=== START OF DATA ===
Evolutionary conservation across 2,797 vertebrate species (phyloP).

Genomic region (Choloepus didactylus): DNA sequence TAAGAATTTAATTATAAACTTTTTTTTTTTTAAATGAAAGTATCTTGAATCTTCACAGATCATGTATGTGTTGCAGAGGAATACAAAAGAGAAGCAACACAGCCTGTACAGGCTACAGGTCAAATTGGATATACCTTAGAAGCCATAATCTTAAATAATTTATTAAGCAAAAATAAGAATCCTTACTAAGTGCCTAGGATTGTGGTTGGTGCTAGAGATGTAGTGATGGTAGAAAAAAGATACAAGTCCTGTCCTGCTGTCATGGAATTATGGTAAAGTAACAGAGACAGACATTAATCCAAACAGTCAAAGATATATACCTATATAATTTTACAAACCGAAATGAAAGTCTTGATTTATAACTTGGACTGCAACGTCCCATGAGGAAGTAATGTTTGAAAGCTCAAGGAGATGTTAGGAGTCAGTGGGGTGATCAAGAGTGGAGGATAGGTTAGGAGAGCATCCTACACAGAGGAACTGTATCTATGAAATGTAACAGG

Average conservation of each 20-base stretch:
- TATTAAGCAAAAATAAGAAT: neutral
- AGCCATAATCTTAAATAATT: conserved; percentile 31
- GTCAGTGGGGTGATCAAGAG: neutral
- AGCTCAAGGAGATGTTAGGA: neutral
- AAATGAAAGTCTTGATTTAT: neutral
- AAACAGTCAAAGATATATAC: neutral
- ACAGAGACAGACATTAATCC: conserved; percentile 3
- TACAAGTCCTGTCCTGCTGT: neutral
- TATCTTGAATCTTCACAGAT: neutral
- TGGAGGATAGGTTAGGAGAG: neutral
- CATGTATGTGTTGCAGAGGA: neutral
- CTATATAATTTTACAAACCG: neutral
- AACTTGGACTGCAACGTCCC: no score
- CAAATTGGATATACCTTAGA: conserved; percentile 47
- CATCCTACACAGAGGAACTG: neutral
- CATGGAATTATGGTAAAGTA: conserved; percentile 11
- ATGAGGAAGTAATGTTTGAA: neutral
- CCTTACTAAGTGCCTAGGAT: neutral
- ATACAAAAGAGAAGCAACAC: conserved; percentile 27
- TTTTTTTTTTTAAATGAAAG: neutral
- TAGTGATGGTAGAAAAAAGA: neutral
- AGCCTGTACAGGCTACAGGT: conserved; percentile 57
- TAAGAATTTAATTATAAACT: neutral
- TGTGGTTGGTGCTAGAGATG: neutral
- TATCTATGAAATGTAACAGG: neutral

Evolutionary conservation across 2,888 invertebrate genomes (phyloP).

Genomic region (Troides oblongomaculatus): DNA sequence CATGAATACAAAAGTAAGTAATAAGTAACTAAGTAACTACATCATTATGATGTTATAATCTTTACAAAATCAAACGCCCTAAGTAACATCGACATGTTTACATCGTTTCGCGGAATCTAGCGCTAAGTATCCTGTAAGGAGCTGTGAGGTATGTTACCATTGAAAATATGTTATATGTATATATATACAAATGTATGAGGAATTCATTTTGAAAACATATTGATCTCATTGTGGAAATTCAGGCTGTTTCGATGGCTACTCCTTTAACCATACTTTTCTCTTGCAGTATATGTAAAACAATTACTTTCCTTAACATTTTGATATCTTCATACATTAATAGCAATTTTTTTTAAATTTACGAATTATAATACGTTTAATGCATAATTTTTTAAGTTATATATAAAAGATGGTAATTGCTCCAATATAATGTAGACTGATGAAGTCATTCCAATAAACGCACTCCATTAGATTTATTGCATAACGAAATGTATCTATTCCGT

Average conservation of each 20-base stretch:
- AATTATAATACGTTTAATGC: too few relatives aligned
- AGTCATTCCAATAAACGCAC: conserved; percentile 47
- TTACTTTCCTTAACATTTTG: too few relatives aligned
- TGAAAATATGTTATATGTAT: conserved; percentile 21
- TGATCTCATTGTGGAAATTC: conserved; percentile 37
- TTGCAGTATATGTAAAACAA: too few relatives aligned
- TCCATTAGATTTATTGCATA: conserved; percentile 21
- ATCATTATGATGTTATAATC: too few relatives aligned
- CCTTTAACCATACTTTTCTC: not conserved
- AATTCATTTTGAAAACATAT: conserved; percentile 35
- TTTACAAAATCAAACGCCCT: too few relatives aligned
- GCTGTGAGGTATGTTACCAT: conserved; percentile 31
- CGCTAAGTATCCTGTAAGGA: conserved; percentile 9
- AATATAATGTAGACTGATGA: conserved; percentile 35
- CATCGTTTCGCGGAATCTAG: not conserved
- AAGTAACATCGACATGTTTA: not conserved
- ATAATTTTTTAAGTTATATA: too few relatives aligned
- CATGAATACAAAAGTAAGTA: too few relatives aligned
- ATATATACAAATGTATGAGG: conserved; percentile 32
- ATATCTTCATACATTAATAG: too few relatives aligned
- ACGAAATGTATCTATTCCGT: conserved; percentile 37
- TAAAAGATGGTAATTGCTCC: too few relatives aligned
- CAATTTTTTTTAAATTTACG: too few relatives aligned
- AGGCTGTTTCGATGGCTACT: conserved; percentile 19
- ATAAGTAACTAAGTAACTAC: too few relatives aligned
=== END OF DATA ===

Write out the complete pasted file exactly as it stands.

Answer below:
Evolutionary conservation across 2,797 vertebrate species (phyloP).

Genomic region (Choloepus didactylus): DNA sequence TAAGAATTTAATTATAAACTTTTTTTTTTTTAAATGAAAGTATCTTGAATCTTCACAGATCATGTATGTGTTGCAGAGGAATACAAAAGAGAAGCAACACAGCCTGTACAGGCTACAGGTCAAATTGGATATACCTTAGAAGCCATAATCTTAAATAATTTATTAAGCAAAAATAAGAATCCTTACTAAGTGCCTAGGATTGTGGTTGGTGCTAGAGATGTAGTGATGGTAGAAAAAAGATACAAGTCCTGTCCTGCTGTCATGGAATTATGGTAAAGTAACAGAGACAGACATTAATCCAAACAGTCAAAGATATATACCTATATAATTTTACAAACCGAAATGAAAGTCTTGATTTATAACTTGGACTGCAACGTCCCATGAGGAAGTAATGTTTGAAAGCTCAAGGAGATGTTAGGAGTCAGTGGGGTGATCAAGAGTGGAGGATAGGTTAGGAGAGCATCCTACACAGAGGAACTGTATCTATGAAATGTAACAGG

Average conservation of each 20-base stretch:
- TATTAAGCAAAAATAAGAAT: neutral
- AGCCATAATCTTAAATAATT: conserved; percentile 31
- GTCAGTGGGGTGATCAAGAG: neutral
- AGCTCAAGGAGATGTTAGGA: neutral
- AAATGAAAGTCTTGATTTAT: neutral
- AAACAGTCAAAGATATATAC: neutral
- ACAGAGACAGACATTAATCC: conserved; percentile 3
- TACAAGTCCTGTCCTGCTGT: neutral
- TATCTTGAATCTTCACAGAT: neutral
- TGGAGGATAGGTTAGGAGAG: neutral
- CATGTATGTGTTGCAGAGGA: neutral
- CTATATAATTTTACAAACCG: neutral
- AACTTGGACTGCAACGTCCC: no score
- CAAATTGGATATACCTTAGA: conserved; percentile 47
- CATCCTACACAGAGGAACTG: neutral
- CATGGAATTATGGTAAAGTA: conserved; percentile 11
- ATGAGGAAGTAATGTTTGAA: neutral
- CCTTACTAAGTGCCTAGGAT: neutral
- ATACAAAAGAGAAGCAACAC: conserved; percentile 27
- TTTTTTTTTTTAAATGAAAG: neutral
- TAGTGATGGTAGAAAAAAGA: neutral
- AGCCTGTACAGGCTACAGGT: conserved; percentile 57
- TAAGAATTTAATTATAAACT: neutral
- TGTGGTTGGTGCTAGAGATG: neutral
- TATCTATGAAATGTAACAGG: neutral

Evolutionary conservation across 2,888 invertebrate genomes (phyloP).

Genomic region (Troides oblongomaculatus): DNA sequence CATGAATACAAAAGTAAGTAATAAGTAACTAAGTAACTACATCATTATGATGTTATAATCTTTACAAAATCAAACGCCCTAAGTAACATCGACATGTTTACATCGTTTCGCGGAATCTAGCGCTAAGTATCCTGTAAGGAGCTGTGAGGTATGTTACCATTGAAAATATGTTATATGTATATATATACAAATGTATGAGGAATTCATTTTGAAAACATATTGATCTCATTGTGGAAATTCAGGCTGTTTCGATGGCTACTCCTTTAACCATACTTTTCTCTTGCAGTATATGTAAAACAATTACTTTCCTTAACATTTTGATATCTTCATACATTAATAGCAATTTTTTTTAAATTTACGAATTATAATACGTTTAATGCATAATTTTTTAAGTTATATATAAAAGATGGTAATTGCTCCAATATAATGTAGACTGATGAAGTCATTCCAATAAACGCACTCCATTAGATTTATTGCATAACGAAATGTATCTATTCCGT

Average conservation of each 20-base stretch:
- AATTATAATACGTTTAATGC: too few relatives aligned
- AGTCATTCCAATAAACGCAC: conserved; percentile 47
- TTACTTTCCTTAACATTTTG: too few relatives aligned
- TGAAAATATGTTATATGTAT: conserved; percentile 21
- TGATCTCATTGTGGAAATTC: conserved; percentile 37
- TTGCAGTATATGTAAAACAA: too few relatives aligned
- TCCATTAGATTTATTGCATA: conserved; percentile 21
- ATCATTATGATGTTATAATC: too few relatives aligned
- CCTTTAACCATACTTTTCTC: not conserved
- AATTCATTTTGAAAACATAT: conserved; percentile 35
- TTTACAAAATCAAACGCCCT: too few relatives aligned
- GCTGTGAGGTATGTTACCAT: conserved; percentile 31
- CGCTAAGTATCCTGTAAGGA: conserved; percentile 9
- AATATAATGTAGACTGATGA: conserved; percentile 35
- CATCGTTTCGCGGAATCTAG: not conserved
- AAGTAACATCGACATGTTTA: not conserved
- ATAATTTTTTAAGTTATATA: too few relatives aligned
- CATGAATACAAAAGTAAGTA: too few relatives aligned
- ATATATACAAATGTATGAGG: conserved; percentile 32
- ATATCTTCATACATTAATAG: too few relatives aligned
- ACGAAATGTATCTATTCCGT: conserved; percentile 37
- TAAAAGATGGTAATTGCTCC: too few relatives aligned
- CAATTTTTTTTAAATTTACG: too few relatives aligned
- AGGCTGTTTCGATGGCTACT: conserved; percentile 19
- ATAAGTAACTAAGTAACTAC: too few relatives aligned